NodeJS: Factory Function Pattern, Dependency Registry and Hot Reloading


Factory Functions Pattern are a great way to structure applications in NodeJS. This In-Depth article describes how they are used. In short, the advantages of this pattern are:

  • All external dependencies of a module are stated explicitly
  • External dependencies can be replaced without changing the module
  • Unittesting works by passing in mocked/testing dependencies
  • No global references
  • Inversion of control

This post shows how to:

  1. Code using the Factory Function pattern
  2. Wire up dependencies in one place
  3. Hot reload a server for fast iteration

Example screencast how to use hot reloading in PHPStorm or Webstorm:

run-with-hot-reload

Wiring up dependencies

More complex NodeJS applications can gain maintainability and testability from such a structure. Dependencies of the app can be wired up in one place.

An example which runs with NodeJS > 4.x looks like this:

// In file ./index.js

// Wire up dependencies
const leveldb = require('leveldb');
const express = require('express');
const User = require('./model/User')();
const userRepository = require('./repository/UserRepository')(leveldb);
const userService = require('./service/UserService')(userRepository, User);
const userController = require('./controller/UserController')(userService);

const app = express();
// Attach routes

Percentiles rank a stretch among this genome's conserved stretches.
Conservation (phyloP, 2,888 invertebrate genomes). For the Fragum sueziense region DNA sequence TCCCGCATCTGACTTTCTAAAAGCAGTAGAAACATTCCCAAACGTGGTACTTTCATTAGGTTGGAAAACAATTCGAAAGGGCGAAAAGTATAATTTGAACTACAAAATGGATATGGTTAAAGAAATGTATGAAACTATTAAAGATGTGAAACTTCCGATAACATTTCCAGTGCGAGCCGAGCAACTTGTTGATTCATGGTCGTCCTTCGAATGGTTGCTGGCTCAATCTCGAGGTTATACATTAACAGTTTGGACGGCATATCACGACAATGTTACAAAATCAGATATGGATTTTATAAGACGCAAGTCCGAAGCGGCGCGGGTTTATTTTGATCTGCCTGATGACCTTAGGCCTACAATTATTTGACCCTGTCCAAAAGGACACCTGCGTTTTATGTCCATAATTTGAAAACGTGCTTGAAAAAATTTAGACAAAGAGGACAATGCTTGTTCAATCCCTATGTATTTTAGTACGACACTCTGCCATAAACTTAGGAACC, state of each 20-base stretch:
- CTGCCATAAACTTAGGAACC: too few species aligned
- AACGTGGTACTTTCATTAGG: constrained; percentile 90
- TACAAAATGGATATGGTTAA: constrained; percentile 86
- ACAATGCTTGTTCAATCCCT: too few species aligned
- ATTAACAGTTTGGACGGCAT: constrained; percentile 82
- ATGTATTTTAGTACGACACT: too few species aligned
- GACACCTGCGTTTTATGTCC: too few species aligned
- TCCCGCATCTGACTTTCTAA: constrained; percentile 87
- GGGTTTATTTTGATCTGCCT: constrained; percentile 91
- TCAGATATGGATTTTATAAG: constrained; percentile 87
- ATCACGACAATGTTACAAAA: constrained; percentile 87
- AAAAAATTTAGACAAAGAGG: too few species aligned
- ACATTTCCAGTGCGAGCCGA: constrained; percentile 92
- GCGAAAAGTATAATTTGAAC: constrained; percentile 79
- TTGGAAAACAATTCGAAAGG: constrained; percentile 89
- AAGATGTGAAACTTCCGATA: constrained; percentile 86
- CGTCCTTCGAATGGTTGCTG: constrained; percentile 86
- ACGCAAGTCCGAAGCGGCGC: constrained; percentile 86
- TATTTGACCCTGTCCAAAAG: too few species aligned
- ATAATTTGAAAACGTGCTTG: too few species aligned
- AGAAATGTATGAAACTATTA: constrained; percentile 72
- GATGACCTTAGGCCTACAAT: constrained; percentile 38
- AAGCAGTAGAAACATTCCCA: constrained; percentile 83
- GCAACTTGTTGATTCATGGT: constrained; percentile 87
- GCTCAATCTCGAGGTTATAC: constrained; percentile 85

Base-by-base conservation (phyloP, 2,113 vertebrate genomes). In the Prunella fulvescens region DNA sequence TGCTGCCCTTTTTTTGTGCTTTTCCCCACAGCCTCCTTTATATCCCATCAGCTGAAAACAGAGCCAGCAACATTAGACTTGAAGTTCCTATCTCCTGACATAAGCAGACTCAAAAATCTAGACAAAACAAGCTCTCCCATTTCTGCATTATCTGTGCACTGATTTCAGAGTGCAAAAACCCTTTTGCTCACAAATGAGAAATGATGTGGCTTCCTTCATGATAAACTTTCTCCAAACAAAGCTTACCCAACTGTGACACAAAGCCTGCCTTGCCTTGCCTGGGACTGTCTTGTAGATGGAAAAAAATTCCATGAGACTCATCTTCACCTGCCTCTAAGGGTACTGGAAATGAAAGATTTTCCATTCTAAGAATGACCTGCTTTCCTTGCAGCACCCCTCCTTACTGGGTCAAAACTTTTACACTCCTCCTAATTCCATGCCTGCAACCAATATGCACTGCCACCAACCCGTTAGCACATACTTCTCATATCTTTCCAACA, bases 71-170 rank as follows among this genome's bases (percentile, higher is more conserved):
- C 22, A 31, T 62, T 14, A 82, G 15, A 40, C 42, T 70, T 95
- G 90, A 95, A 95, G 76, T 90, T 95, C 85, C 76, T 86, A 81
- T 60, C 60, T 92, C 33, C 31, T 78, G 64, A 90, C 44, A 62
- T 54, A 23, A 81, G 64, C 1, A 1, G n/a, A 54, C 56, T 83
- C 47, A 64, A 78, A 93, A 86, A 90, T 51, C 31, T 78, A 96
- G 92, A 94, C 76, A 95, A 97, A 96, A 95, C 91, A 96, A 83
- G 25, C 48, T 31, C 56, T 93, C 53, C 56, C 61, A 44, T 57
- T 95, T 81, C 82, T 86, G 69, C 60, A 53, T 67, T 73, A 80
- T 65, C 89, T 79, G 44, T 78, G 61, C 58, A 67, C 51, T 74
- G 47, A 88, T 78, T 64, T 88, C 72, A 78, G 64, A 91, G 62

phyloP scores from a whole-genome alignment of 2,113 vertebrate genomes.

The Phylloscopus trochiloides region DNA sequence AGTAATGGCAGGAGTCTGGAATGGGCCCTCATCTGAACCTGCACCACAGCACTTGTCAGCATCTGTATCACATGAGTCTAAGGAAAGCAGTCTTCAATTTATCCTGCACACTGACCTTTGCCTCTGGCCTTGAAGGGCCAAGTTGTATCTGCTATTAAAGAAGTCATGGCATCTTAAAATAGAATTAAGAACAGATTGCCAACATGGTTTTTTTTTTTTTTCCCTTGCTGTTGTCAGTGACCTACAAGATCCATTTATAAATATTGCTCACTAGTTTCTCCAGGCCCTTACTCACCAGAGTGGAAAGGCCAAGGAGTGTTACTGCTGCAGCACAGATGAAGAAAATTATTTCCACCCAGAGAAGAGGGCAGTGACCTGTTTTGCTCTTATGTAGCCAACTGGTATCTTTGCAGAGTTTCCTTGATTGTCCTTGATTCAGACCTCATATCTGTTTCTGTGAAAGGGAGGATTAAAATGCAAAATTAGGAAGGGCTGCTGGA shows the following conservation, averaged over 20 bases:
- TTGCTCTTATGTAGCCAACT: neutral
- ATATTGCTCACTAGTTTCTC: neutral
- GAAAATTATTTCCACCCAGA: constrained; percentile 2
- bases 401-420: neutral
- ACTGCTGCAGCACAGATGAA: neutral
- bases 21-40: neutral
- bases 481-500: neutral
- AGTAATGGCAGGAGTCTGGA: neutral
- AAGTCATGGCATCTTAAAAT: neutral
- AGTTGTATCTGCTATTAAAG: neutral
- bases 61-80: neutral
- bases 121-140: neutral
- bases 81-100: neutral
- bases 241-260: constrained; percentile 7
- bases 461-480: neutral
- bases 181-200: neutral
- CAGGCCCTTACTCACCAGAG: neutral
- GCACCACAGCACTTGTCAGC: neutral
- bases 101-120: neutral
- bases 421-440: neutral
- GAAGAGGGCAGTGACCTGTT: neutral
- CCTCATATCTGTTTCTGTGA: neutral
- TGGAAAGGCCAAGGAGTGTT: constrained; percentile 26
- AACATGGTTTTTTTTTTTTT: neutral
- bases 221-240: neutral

userController.routes(app);

app.listen(3000, () => console.log('Listening on http://localhost:3000'));

Example UserService implementation

To illustrate how injected dependencies can be used, an example implementation of a UserService could be something like this:

// In file ./src/service/UserService.js

// userRepository and User are external dependencies.
module.exports = (userRepository, User) => {
  return {
    /**
     * Login a user with the given login provider and user profile.
     *
     * @param  {string} provider Login provider which was used (google, facebook, ...)
     * @param  {Object} profile User profile from that provider.
     * @return {User} Logged in user.
     */
    loginWithProvider: (provider, profile) => {
      return userRepository
        .findByProvider(provider, profile)
        // If not found, this is a new user.
        .then(user => user || User.fromProvider(provider, profile))
        .then(user => user.updateLastLogin())
        .then(user => userRepository.store(user))
    }
  }
};

There are two injected dependencies, the userRepository and a User model. These dependencies can be accessed in the returned object with currently one function loginWithProvider. Other function could be added here, they would share the same dependencies.

Example usage of the UserService

A wired up instance of the example UserService can then be used in other places of the app, like for example controllers. The same principles applies there:

// In file ./src/controllers/UserController.js

module.exports = (userService) => {
    function login(req, res, next) {
        return userService